For the past several years, the legal industry has faced long-term financial pressures, resulting in fewer jobs for inexperienced attorneys just entering the job market. Many law schools, including such top-tier schools as Yale Law School, have decided to admit smaller classes because of the smaller available applicant pool. It is not surprising that there has been a corresponding downward trend in the number of students sitting for the LSAT. Yet these trends appear to be reversing. After a steep decline in LSAT administrations, applications, and acceptances between 2010 and 2015, LSAT administrations have increased sharply while applications and acceptances Read More +



LSAT Score Predictors

After spending countless hours thinking about, preparing for and taking the LSAT, once it’s over, good or not so good, you have your score. You can now focus on completing law school applications. Your LSAT score is a reality check that will help you narrow the list of law schools to which to apply based on the probability of acceptance. Free online law school admission prediction calculators will give you an idea of your chances of being admitted to specific law schools based on your LSAT score and GPA. While no predictor is 100% accurate, the Law School Admission Council’s Read More +



What is a Good LSAT Score?

NOTE: The information below refers to the in-person LSAT which, due to the COVID-19 pandemic, has been suspended indefinitely. In its place, LSAC now administers the virtual LSAT-Flex, an online version of the LSAT that prospective law students take at home. Each test taker is paired with a remote proctor who monitors the test-taking environment before and during the test. Because of proctoring issues and other considerations, the LSAT-Flex is significantly shorter than the in-person LSAT. Rather than four 35-minute sections, the LSAT-Flex includes only three 35-minute sections, one each of Logical Reasoning, Reading Comprehension, and Analytical Reasoning (Logic Games). Read More +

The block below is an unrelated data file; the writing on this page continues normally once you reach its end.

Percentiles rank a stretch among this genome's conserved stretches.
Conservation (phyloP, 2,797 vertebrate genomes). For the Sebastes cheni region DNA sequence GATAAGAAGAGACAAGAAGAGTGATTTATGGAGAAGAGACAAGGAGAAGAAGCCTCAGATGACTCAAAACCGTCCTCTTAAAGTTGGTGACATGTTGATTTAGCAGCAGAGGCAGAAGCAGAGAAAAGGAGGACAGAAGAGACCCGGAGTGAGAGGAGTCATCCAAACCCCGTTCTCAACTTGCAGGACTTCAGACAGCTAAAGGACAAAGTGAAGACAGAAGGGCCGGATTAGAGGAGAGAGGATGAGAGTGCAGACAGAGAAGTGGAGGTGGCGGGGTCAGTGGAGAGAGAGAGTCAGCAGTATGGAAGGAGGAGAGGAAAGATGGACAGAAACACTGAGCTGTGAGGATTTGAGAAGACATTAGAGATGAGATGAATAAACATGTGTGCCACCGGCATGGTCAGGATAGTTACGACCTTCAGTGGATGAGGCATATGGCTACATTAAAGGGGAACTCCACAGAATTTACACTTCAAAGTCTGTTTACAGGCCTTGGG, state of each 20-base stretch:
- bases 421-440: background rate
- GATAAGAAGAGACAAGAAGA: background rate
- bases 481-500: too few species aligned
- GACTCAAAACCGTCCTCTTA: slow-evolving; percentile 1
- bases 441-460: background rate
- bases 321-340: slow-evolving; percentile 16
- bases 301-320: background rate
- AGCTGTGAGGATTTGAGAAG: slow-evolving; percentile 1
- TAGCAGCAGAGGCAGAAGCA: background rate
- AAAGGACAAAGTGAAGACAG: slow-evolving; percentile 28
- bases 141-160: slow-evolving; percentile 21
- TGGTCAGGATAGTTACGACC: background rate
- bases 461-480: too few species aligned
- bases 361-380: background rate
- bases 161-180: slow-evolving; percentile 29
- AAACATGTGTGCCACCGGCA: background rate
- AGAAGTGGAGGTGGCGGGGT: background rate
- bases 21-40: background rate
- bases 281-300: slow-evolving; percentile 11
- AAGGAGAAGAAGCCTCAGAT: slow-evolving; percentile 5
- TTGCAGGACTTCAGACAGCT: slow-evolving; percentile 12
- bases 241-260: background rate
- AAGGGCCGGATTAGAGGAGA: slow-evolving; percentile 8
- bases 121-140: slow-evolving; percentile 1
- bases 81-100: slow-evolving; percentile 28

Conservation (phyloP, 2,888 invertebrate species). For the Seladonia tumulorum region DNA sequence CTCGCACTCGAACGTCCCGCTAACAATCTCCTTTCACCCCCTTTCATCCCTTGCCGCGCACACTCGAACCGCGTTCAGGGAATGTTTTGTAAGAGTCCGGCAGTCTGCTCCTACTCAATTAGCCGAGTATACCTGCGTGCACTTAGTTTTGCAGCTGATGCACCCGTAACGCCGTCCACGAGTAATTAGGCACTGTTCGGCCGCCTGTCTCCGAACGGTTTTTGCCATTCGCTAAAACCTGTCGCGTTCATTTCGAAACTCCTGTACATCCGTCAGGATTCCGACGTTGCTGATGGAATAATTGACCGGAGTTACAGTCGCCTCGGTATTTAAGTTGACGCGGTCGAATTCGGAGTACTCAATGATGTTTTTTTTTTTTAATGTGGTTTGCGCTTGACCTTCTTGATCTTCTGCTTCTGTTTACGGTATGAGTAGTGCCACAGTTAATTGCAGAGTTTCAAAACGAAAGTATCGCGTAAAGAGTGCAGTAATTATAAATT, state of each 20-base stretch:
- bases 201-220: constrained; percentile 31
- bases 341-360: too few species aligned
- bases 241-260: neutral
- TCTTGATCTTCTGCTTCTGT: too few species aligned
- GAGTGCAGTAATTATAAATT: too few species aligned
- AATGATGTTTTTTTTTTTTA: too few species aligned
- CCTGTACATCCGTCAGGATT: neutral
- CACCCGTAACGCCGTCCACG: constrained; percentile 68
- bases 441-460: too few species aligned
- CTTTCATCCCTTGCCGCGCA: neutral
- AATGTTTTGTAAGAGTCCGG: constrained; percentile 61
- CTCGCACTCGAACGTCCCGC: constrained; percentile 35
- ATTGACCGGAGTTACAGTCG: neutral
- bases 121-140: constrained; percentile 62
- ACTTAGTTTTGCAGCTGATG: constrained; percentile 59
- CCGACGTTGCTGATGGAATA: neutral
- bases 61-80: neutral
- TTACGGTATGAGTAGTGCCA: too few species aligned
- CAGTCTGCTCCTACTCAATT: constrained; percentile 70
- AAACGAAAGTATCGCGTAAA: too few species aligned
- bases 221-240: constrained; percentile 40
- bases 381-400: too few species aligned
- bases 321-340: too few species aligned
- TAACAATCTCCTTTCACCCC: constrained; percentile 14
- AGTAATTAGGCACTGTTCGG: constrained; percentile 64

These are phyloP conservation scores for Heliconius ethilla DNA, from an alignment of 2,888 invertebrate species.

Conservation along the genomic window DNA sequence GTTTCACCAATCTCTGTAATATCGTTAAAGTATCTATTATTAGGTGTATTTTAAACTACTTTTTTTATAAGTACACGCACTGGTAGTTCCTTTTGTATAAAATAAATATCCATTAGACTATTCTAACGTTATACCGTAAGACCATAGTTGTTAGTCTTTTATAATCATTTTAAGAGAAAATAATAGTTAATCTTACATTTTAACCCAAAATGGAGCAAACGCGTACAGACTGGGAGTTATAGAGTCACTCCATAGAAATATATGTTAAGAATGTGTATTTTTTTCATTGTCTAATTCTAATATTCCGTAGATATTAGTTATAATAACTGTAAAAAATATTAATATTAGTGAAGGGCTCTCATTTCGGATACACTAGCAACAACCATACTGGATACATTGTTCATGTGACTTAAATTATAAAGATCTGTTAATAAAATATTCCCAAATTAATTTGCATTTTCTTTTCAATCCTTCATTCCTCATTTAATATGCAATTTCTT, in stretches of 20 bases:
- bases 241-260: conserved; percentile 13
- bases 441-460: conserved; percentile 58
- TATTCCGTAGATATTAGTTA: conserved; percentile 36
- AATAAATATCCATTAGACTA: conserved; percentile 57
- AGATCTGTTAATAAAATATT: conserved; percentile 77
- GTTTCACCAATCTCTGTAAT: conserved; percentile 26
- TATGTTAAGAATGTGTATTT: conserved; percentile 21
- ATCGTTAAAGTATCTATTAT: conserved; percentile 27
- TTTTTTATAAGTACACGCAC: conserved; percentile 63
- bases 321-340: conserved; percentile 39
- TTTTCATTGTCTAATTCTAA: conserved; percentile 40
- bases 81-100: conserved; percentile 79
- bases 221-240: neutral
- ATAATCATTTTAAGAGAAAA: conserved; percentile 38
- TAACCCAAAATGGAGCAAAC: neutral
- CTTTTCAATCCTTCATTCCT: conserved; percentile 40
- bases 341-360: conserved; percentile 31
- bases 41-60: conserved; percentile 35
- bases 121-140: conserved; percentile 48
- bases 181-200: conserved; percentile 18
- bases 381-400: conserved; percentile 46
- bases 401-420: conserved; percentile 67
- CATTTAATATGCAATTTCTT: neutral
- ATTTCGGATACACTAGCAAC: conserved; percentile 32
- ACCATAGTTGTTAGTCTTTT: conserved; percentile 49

Should You Retake the LSAT?

If your score on the LSAT is worse than you had hoped, you may be tempted to retake the LSAT. According to one study, candidates who took the test a second time scored on average 2.7 points higher than their first scores. But, remember, this number is an average. Many test takers achieve higher scores but also many test takers actually earn lower scores. Some law schools will look at the higher score, but many will average the scores. One important thing to remember is that the American Bar Association (ABA) recently changed the requirements for LSAT reporting from member Read More +